Woollen shirt, checked shirt, trousers, pants, slacks, jogging pants, open necked shirt, loose cardigan, ankle length skirt, unfashionable, suit, synthetic jersey, ill-fitting, lapel, brooch, wrap over skirt, high neck blouse, earrings, cassock.
At this moment a door concealed in the tapestry opened, and a woman appeared. Buckingham saw this apparition in the glass; he uttered a cry. It was the queen!
Anne of Austria was then twenty-six or twenty-seven years of age; that is to say, she was in the full splendor of her beauty.
Her carriage was that of a queen or a goddess; her eyes, which cast the brilliancy of emeralds, were perfectly beautiful, and yet were at the same time full of sweetness and majesty.
Her mouth was small and rosy; and although her underlip, like that of all princes of the House of Austria, protruded slightly beyond the other, it was eminently lovely in its smile, but as profoundly disdainful in its contempt.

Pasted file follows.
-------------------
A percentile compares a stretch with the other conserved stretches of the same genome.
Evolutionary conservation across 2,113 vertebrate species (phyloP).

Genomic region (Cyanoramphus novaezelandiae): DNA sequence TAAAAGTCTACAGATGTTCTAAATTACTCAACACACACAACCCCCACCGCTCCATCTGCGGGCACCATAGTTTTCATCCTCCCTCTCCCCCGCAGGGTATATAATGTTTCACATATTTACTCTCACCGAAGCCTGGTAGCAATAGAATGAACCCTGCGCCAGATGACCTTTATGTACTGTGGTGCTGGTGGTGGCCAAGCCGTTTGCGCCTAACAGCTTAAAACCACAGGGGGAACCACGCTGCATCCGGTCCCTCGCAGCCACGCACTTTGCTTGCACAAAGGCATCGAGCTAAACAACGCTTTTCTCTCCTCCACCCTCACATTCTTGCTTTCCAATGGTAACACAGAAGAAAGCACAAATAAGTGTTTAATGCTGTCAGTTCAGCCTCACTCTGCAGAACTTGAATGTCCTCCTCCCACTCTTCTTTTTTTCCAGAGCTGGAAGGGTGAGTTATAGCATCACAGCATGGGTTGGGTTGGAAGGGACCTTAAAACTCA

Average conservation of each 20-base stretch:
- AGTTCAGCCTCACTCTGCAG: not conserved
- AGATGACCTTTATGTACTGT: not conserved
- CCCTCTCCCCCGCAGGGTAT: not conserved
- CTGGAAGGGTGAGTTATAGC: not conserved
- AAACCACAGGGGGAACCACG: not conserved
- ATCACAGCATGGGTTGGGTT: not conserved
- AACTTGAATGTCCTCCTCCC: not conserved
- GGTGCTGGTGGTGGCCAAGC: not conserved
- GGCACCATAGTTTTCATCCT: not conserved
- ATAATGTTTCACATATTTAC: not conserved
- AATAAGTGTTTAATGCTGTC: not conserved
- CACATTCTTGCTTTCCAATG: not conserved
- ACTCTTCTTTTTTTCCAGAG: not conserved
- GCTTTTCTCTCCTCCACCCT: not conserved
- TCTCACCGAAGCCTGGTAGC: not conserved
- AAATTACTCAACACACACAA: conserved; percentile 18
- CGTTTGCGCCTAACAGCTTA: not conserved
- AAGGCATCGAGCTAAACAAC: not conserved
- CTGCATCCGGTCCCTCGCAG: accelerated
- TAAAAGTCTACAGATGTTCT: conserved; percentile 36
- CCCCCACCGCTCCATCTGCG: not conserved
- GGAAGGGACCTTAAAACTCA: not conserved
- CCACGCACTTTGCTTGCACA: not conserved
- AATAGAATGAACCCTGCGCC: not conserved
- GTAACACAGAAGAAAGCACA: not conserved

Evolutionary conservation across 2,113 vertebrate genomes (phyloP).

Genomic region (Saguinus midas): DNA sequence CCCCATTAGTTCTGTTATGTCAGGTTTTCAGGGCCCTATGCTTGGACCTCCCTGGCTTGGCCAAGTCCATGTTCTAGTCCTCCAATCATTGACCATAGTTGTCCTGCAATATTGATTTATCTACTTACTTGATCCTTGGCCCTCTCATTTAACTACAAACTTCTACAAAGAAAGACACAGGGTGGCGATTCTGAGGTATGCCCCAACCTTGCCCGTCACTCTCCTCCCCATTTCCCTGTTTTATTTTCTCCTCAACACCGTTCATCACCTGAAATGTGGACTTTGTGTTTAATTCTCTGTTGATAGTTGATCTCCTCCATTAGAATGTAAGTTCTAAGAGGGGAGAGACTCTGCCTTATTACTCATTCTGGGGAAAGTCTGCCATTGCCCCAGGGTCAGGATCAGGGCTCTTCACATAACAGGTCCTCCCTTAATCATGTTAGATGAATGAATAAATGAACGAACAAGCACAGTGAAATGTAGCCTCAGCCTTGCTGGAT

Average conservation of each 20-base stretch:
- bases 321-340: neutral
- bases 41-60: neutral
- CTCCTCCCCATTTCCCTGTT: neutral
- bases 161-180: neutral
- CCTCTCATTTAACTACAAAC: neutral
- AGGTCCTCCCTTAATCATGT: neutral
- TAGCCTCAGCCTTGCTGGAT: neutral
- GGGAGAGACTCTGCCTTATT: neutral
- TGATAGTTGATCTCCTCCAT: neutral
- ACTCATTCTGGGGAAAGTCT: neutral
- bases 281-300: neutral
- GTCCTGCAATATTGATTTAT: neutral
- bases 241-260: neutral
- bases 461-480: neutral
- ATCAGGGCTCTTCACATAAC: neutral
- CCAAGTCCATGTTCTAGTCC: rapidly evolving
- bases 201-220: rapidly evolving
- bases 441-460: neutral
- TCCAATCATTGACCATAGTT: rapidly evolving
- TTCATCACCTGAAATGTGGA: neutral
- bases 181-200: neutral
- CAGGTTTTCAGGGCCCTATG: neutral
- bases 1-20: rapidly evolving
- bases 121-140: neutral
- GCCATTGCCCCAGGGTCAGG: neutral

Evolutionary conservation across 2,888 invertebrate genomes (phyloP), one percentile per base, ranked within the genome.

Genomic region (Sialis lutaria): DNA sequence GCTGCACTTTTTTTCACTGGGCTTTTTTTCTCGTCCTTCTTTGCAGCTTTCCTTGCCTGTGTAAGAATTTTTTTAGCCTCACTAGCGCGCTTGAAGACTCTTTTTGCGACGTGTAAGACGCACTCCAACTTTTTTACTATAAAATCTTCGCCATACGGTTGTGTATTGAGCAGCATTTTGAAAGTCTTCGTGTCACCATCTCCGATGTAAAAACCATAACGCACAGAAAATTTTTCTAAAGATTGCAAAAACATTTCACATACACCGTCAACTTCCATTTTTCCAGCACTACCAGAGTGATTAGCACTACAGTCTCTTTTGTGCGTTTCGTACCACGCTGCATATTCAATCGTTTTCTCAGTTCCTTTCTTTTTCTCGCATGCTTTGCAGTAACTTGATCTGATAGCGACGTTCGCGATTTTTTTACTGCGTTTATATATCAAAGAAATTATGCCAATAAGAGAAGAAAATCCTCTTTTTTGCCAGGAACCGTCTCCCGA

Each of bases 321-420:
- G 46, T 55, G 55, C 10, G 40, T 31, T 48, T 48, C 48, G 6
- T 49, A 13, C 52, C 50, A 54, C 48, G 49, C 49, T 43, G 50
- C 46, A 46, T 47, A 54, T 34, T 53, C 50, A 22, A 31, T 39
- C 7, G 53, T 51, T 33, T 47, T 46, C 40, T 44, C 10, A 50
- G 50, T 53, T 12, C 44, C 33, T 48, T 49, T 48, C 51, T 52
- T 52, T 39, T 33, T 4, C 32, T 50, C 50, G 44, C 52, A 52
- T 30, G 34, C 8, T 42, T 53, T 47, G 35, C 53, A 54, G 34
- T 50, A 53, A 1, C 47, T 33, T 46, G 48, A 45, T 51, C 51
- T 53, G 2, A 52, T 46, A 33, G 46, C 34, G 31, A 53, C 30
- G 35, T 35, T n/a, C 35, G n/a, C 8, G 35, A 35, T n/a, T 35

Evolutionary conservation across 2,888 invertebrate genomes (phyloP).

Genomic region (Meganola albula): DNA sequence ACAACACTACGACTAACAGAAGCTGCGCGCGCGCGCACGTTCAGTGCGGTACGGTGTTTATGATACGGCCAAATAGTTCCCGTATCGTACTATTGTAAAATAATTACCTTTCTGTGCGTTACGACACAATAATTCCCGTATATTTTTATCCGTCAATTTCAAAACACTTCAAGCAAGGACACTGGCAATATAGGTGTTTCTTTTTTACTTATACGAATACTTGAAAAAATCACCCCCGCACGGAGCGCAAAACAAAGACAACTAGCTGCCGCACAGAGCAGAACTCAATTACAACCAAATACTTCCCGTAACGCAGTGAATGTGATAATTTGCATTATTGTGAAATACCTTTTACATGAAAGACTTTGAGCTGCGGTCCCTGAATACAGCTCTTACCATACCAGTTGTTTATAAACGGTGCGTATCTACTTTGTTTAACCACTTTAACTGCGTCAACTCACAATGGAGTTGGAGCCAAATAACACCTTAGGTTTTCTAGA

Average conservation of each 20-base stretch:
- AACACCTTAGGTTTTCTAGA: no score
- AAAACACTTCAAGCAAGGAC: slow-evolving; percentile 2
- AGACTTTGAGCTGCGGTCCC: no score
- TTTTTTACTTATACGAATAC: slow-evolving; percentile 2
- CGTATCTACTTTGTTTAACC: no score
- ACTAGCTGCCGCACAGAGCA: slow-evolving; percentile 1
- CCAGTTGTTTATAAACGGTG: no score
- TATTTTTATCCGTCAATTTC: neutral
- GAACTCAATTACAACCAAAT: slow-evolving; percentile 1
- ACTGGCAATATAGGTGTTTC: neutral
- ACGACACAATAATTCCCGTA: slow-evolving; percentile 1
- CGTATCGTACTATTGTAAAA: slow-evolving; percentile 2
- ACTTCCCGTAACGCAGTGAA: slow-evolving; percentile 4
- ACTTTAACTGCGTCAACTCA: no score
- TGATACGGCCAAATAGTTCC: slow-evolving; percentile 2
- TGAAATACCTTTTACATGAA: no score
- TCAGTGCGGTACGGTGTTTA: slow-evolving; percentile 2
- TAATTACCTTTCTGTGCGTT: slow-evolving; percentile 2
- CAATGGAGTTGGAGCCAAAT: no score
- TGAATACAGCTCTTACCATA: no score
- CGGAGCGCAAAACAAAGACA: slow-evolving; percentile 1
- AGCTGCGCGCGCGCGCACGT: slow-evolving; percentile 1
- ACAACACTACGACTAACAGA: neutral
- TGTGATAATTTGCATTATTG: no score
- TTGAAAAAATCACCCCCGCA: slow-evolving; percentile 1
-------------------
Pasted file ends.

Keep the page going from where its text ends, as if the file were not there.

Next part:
Her skin was admired for its velvety softness; her hands and arms were of surpassing beauty, all the poets of the time singing them as incomparable.
Lastly, her hair, which, from being light in her youth, had become chestnut, and which she wore curled very plainly, and with much powder, admirably set off her face, in which the most rigid critic could only have desired a little less rouge, and the most fastidious sculptor a little more fineness in the nose.
Buckingham remained for a moment dazzled. Never had Anne of Austria appeared to him so beautiful, amid balls, fetes, or carousals, as she appeared to him at this moment, dressed in a simple robe of white satin, and accompanied by Donna Estafania--the only one of her Spanish women who had not been driven from her by the jealousy of the king or by the persecutions of Richelieu.